"Why are we pushing the girls out every two seconds? Can we look at the clothes? That is what we are here for. It's a reevaluation of why I got into fashion— to make beautiful clothes. I want that to take center stage more than anything else," he continued remarking it was still just an eight-minute show compared to six.
The staging gave guests a moment to take the subtle shift in Wu's direction. Most notable was the tailoring, often embroidered on sculpted jackets and overcoats.
"I turned 40, and I am feeling good, more confident. I wanted to show a different side and more of myself and always be evolving. Most people don't know, but I went to school for menswear," he explained.
He also toyed with imperfection, something he avoided when he was younger.
"Today you see things a bit more deconstructed – of course, in my way but letting the fabric tatter," he said, referring, for instance, to a hem on an embellished split leg skirt and matching tank top ensemble or a delicate sheer organza trim on a voluminous strapless gown.
Pops of color interspersed throughout; purple as a trench-inspired topper, red as a stunning bustier-style gown; yellow in a shiny finish on another strapless gown; light tan on semi-opaque fringe skirts and dresses, and white for the botanical print silks inspired by 20th-century artist Karl Blossfeldt.
Black, a New York go-to, prevailed throughout and played upon shape when shown in sheer, translucent tulles and laces that revealed the body in an upscale manner; Wu is never vulgar. He is also never trendy.
"I don't need to be an Instagram favorite. The collection is about letting go a bit because, in a Photoshop, filter-heavy world, we need to see real. It's a fast world, and I wanted to give an experience almost like a performance," he added. With that, Wu deserves to take a bow.
Another designer is expanding her collection to be more inclusive. Reaching her ten years in business in 2022, Hanako Maeda is looking toward the next decade by increasing her offerings—which earn a hybrid moniker—to include a new unisex line that debuted at the show.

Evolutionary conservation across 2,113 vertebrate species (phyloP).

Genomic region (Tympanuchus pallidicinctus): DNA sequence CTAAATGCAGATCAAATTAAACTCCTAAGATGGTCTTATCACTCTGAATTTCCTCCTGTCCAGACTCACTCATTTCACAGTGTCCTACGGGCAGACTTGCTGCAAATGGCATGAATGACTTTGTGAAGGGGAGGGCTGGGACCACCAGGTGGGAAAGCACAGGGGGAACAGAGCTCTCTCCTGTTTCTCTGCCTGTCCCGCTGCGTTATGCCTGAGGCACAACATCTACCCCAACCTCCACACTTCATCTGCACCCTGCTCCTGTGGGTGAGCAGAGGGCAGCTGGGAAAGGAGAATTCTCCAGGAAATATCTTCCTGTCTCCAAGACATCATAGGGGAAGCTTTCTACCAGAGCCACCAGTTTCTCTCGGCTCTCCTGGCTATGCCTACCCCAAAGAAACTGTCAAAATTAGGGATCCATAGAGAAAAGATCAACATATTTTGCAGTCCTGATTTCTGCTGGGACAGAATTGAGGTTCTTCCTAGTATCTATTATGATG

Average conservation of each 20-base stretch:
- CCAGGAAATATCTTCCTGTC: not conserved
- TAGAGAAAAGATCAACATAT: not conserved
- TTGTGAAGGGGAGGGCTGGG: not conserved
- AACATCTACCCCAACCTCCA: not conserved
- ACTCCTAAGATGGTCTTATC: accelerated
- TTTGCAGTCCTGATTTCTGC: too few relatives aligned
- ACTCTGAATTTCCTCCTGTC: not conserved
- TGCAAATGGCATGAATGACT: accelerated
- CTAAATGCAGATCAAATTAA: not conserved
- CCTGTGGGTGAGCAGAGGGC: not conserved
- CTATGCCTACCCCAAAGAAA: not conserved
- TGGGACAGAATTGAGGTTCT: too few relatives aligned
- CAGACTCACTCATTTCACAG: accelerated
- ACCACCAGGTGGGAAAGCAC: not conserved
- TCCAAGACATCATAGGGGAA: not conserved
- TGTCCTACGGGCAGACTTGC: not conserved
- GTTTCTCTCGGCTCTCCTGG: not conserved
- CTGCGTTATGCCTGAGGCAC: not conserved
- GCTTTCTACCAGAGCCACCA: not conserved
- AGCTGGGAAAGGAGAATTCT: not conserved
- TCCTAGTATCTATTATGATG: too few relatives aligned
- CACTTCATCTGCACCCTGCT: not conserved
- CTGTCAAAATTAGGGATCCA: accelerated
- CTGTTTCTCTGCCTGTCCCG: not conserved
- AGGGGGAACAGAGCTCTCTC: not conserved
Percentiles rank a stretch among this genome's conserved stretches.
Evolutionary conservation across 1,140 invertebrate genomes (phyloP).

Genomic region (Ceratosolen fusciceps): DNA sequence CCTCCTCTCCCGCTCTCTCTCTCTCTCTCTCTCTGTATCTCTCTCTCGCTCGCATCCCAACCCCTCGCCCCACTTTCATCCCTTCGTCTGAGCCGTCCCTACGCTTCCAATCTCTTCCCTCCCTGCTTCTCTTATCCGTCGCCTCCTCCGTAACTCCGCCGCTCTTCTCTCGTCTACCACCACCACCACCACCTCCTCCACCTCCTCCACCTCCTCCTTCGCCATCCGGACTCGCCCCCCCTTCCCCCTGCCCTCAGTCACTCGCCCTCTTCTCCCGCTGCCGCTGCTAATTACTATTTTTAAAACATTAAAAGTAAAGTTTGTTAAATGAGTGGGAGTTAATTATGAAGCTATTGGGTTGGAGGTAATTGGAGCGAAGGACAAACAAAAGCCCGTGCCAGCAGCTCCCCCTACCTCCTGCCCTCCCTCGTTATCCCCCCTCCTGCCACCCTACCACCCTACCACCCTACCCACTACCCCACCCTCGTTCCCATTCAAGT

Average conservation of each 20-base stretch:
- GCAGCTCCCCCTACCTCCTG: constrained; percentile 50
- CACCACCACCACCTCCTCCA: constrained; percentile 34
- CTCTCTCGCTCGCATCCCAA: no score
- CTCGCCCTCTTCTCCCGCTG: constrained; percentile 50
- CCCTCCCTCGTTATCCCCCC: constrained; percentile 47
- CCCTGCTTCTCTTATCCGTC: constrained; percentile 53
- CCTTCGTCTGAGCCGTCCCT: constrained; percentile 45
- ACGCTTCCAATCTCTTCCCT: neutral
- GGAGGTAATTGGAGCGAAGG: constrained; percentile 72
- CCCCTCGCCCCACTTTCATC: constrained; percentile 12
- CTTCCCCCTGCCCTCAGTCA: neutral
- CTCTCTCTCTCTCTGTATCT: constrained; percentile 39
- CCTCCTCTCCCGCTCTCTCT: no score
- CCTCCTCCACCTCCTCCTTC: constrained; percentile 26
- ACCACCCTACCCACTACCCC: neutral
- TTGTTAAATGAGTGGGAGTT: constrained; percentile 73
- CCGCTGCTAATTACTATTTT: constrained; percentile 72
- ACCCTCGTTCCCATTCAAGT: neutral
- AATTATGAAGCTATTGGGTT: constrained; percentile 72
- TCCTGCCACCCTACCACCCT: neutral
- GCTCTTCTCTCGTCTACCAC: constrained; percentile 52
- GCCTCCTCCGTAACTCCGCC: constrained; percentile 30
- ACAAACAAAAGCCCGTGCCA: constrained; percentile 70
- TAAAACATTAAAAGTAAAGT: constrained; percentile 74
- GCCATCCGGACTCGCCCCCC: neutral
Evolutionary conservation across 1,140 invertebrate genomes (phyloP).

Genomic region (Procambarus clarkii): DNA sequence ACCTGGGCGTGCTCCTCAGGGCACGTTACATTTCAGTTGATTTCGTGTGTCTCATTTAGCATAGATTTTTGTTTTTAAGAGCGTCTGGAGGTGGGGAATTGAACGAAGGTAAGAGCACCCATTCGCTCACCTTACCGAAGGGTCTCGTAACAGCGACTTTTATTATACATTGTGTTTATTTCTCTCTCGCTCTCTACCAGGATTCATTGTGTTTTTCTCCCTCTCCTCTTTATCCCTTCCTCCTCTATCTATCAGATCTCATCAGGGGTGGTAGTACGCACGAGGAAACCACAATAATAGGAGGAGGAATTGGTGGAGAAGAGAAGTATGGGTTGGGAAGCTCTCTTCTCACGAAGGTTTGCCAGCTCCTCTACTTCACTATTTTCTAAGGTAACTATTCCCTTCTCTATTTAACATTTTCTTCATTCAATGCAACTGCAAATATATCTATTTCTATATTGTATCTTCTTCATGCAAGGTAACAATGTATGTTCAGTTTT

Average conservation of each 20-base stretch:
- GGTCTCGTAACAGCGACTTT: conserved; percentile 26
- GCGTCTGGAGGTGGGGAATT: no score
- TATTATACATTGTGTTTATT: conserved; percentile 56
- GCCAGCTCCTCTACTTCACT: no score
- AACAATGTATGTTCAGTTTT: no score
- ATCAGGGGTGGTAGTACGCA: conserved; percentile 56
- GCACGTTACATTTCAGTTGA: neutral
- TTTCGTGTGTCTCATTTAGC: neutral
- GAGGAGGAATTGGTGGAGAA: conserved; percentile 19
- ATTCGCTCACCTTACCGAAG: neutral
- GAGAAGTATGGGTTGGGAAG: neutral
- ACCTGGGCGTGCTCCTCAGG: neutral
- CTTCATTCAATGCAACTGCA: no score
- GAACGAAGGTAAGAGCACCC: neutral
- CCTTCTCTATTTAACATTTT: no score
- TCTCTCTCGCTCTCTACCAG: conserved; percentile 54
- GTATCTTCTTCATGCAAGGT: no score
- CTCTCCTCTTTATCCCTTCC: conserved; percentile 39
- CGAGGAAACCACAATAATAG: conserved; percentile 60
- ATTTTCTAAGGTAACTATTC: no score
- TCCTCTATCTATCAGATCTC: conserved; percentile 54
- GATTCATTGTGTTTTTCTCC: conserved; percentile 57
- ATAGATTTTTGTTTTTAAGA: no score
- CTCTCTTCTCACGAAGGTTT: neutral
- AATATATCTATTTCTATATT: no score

"I have two stand-alone stores in Tokyo, and I saw that many of my clients came shopping with their male partners and friends, plus a lot of men wear my knitwear already, so that was the starting point. I wanted to make a collection that speaks to different types of people that feels fluid, so that was the starting point for the collection," Maeda told FashionNetwork.com backstage.
But first, there was the women's collection. With a dramatic staging by Thierry Dreyfus—who lists brands such as Comme des Garçons, Jil Sander, Chloè, and Ann Demeulemeester, among others, as clients—the show opened with the French lighting designers' laser-beam lights with a lone model, cropped hair model appearing center stage. That and the music gave it a Stranger Things vibe (and a black jumper and white shirt look later channeled Wednesday Adams), but Maeda had nineties pop-punk (think Green Day and Blink 182) on her mind plus influences plucked from Tokyo manga characters. To that end, there were tartan plaids, chunky shoes, and chain belts.
Moreover, there were plenty of gowns with exaggerated puff sleeves, ruffled train skirts, and tulle baby dolls layered over longer skirts. Evening wear touches were also mixed into great daytime dressing pieces; Maeda’s fall wardrobe offers tailored jackets in off-the-shoulder and belted styles, pleated skirts and light chiffon day dresses, and peek-a-bow shoulder pussy bow dresses.
It seemed like the show might end until another model-slash-musician Japanese rocker Miyavi took center stage for more of Dreyfus' light antics while he played a riveting guitar solo. He signaled the Adeam ICHI gender-neutral collection, taking a page from the Grunge playbook. It featured plenty of outwear such as boxy anoraks, vests, and five-pocket styles; staples like plaid shirts, oversized cargo shorts, and distressed knits assembled in a mash-up layered look that will appeal to the broader audience Maeda is seeking.